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CHAPTER 13 The Digital Processor
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As always in our discussions it s understood that  2:71828 . . . (eq. (146) in Chap. 6). If we wish to make use of Euler s formula (also in Chap. 6) we can write that z A j!T A cos !T j sin !T which emphasizes the fact that z is a complex number. Thus the real time function of eq. (572) is now being expressed in terms of a complex number z. The advantage is that the algebraic operations, if conducted in the complex plane, are simpler than if we were restricted to the use of real values only. Next, let s raise the given equation, z A j!T , to the n power ; thus z n A n  j!nT that is, z n 1 cos !nT j sin !nT An
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in which n is a positive whole number (the number of terms in the series of eq. (573)). Note, however, that in accordance with eq. (573) we must allow n to become in nitely great (which we indicate by writing n ! 1). But A is a number greater than 1; thus 1=An becomes equal to zero when n becomes in nitely great. Hence inspection of the last equation for z n , above, shows that as n becomes in nitely great z n becomes equal to zero; thus
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which can be read as The limiting value of z n as n becomes in nitely great is zero, or as z n becomes equal to zero if n becomes in nitely great. A comparison of eqs. (572) and (573) shows that F z represents vs t in the complex plane. This means that a given vs t can be manipulated algebraically in terms of z instead of t, which is found to be a great advantage. In practical applications we work in terms of v nT , the SEQUENCE OF SAMPLES generated by the sampling of an analog signal. Thus, suppose we wish to nd the result of applying a given v nT to the input of a particular digital logic network. To do this, we must rst express v nT in terms of z, which we do by substituting the given v nT into eq. (573). The expression for F z , thus found, is called the z-transform of the sequence v nT . Let us, therefore, begin by nding the z-transforms of some of the most-used forms of v nT encountered in practical work. The simplest v nT signal is called the unit pulse, which consists of just one sample of unit amplitude at t 0, as illustrated in conventional form in Fig. 332.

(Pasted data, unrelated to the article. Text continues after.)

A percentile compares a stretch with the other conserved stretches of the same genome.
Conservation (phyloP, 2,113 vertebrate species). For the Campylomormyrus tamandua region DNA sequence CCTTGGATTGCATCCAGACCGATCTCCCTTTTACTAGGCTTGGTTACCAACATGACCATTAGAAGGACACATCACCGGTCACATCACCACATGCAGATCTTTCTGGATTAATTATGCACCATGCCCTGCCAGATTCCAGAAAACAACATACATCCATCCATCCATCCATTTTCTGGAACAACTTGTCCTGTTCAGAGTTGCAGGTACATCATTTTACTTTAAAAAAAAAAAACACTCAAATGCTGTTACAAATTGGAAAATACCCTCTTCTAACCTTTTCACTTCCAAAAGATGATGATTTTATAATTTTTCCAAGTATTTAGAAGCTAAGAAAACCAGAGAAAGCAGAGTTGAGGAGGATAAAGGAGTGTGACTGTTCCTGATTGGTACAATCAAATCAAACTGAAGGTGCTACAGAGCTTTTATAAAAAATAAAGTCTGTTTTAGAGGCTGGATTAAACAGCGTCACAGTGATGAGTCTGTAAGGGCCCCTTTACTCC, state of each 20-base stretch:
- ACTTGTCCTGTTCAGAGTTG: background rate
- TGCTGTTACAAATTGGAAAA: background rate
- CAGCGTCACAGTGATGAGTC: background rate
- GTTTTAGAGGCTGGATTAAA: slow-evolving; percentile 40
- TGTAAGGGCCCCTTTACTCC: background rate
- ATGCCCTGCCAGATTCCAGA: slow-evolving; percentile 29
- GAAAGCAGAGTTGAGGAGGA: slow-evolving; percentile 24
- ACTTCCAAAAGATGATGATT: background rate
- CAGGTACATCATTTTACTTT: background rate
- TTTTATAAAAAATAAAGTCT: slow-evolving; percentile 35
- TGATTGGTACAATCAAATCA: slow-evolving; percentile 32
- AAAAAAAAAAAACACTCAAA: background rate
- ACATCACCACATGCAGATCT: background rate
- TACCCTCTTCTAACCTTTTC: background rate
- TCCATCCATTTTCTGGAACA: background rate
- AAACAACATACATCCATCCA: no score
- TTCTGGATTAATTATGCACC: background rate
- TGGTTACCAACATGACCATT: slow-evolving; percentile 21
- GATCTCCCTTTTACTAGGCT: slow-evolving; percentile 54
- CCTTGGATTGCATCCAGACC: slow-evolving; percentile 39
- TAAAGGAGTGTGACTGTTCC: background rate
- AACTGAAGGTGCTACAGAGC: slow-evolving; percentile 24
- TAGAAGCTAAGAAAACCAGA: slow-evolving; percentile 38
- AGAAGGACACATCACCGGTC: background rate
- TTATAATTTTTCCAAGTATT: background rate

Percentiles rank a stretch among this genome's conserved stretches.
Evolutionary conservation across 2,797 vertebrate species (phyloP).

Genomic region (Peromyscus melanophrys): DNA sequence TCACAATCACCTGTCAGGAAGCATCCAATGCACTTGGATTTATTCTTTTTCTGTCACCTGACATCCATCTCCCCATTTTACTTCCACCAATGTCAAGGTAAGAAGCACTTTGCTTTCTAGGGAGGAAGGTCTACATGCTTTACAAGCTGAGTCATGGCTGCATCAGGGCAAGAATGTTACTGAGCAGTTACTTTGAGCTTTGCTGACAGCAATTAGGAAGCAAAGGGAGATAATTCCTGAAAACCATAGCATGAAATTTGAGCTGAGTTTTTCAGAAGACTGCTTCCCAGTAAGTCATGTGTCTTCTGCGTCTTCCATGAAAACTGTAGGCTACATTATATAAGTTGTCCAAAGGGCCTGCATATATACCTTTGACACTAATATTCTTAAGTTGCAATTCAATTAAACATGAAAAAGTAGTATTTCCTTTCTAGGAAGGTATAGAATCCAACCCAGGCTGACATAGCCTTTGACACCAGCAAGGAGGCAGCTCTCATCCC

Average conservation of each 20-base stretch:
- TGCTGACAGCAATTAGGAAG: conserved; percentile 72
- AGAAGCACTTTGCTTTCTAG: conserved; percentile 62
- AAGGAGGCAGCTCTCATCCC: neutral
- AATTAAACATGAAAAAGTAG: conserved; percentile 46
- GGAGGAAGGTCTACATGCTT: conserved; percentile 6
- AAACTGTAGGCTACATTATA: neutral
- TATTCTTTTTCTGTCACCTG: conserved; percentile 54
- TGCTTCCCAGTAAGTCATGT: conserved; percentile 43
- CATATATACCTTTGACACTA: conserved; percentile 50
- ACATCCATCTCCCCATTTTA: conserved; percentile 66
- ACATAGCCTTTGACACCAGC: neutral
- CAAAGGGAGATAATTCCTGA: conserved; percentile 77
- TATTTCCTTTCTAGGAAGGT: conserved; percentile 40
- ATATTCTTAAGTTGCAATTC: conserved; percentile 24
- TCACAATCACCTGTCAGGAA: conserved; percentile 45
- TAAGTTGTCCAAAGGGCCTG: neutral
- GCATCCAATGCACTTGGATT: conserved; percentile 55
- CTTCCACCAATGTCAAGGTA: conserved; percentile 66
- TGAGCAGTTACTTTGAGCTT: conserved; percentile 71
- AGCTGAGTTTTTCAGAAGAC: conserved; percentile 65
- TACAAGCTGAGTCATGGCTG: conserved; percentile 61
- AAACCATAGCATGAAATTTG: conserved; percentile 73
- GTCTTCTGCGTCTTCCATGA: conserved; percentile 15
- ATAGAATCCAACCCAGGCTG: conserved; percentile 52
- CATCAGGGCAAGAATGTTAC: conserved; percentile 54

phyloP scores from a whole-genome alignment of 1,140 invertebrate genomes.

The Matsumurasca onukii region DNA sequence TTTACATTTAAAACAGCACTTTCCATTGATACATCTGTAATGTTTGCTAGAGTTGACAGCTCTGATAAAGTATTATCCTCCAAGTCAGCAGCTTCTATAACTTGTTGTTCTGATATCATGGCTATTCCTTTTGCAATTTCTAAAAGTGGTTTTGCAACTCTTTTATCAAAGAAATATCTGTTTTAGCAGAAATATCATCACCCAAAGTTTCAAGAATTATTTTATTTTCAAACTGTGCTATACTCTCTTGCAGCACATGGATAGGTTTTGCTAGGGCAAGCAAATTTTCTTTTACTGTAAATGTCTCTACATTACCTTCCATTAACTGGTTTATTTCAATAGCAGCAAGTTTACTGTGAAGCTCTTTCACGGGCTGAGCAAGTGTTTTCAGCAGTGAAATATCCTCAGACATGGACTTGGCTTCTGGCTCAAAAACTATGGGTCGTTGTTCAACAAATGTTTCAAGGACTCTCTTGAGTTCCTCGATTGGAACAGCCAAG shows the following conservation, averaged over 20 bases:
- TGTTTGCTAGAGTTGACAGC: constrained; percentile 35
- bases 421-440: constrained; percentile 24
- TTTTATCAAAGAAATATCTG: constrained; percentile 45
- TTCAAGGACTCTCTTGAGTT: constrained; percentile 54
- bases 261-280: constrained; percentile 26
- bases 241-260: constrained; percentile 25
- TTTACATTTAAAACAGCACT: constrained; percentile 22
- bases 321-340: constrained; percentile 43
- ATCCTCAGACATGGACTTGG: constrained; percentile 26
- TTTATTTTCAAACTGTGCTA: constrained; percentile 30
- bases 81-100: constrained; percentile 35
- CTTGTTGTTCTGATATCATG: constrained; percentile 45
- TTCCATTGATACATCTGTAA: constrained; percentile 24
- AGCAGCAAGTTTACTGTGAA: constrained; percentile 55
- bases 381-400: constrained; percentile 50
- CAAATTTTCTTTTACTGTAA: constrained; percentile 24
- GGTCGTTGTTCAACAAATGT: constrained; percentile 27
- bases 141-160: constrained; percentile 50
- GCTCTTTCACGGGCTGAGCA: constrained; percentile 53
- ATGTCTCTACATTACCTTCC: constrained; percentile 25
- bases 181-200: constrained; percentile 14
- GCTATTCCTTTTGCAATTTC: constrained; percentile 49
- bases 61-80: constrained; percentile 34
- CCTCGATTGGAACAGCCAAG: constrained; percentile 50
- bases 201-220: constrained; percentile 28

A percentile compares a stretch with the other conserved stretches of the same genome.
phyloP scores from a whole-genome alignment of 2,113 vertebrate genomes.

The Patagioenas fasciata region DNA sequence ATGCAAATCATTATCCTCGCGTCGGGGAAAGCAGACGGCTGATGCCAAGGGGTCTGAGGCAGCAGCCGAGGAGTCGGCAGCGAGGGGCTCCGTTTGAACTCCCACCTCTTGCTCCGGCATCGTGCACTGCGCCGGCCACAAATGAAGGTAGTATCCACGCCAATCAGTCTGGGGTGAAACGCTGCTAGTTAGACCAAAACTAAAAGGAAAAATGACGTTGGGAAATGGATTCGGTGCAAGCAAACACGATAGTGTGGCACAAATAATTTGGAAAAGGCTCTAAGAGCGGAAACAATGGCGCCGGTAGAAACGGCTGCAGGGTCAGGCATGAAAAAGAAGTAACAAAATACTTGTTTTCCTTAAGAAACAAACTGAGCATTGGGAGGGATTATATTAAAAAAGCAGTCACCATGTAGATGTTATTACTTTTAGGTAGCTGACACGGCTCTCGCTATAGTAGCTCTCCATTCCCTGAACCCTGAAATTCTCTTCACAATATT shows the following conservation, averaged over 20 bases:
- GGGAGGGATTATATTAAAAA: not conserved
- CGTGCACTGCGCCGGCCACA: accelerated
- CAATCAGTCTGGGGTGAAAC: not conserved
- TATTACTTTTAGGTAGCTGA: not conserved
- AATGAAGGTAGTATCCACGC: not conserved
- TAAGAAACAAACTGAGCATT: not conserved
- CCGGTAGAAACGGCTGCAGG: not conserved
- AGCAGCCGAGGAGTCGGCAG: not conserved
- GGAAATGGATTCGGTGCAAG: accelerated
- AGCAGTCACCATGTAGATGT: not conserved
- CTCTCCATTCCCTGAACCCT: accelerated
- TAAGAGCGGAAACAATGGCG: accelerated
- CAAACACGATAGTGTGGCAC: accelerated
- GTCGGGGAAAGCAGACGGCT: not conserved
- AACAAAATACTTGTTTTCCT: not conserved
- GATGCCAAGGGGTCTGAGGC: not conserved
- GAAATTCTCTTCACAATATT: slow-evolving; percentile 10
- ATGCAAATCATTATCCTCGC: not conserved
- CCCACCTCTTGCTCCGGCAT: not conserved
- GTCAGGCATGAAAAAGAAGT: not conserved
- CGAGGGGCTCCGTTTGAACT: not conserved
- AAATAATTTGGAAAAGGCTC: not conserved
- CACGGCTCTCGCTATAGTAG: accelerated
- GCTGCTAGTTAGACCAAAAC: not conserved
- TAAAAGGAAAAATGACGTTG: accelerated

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Fig. 332. The unit pulse.
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We ll denote the unit pulse by p nT . Note that p nT 1 for n 0, but p nT 0 for all other n. Thus, in eq. (573), for the case of v nT p nT , we have v nT 1 for n 0 but v nT 0 for all other n. Thus, substituting these values into eq. (573), we have that F z 1 that is, the z-transform of the unit pulse is 1. 575
CHAPTER 13 The Digital Processor
Note that, graphically, the sample values v nT are plotted against nT, where n is the number of the sample counted from the n 0 reference. Next let s consider the very important unit-step sequence, in which all the samples have unit amplitude; that is, v nT 1 for all values of nT, as shown in Fig. 333.
Fig. 333
We ll denote this unit-step sequence by U nT . Note that U nT 1 for all values of n, including n 0. Thus, substituting v nT U nT 1 into eq. (573) for all values of nT n 0; 1; 2; 3; . . . ; n , we have that F z 1 z 1 z 2 z 3 z n for n ! 1 576
The above is a valid answer, but can be put in a non-series or closed form as follows. First, multiply both sides of the equation by z 1 , then add the two equations together; doing this will show that (see problem 295 below) F z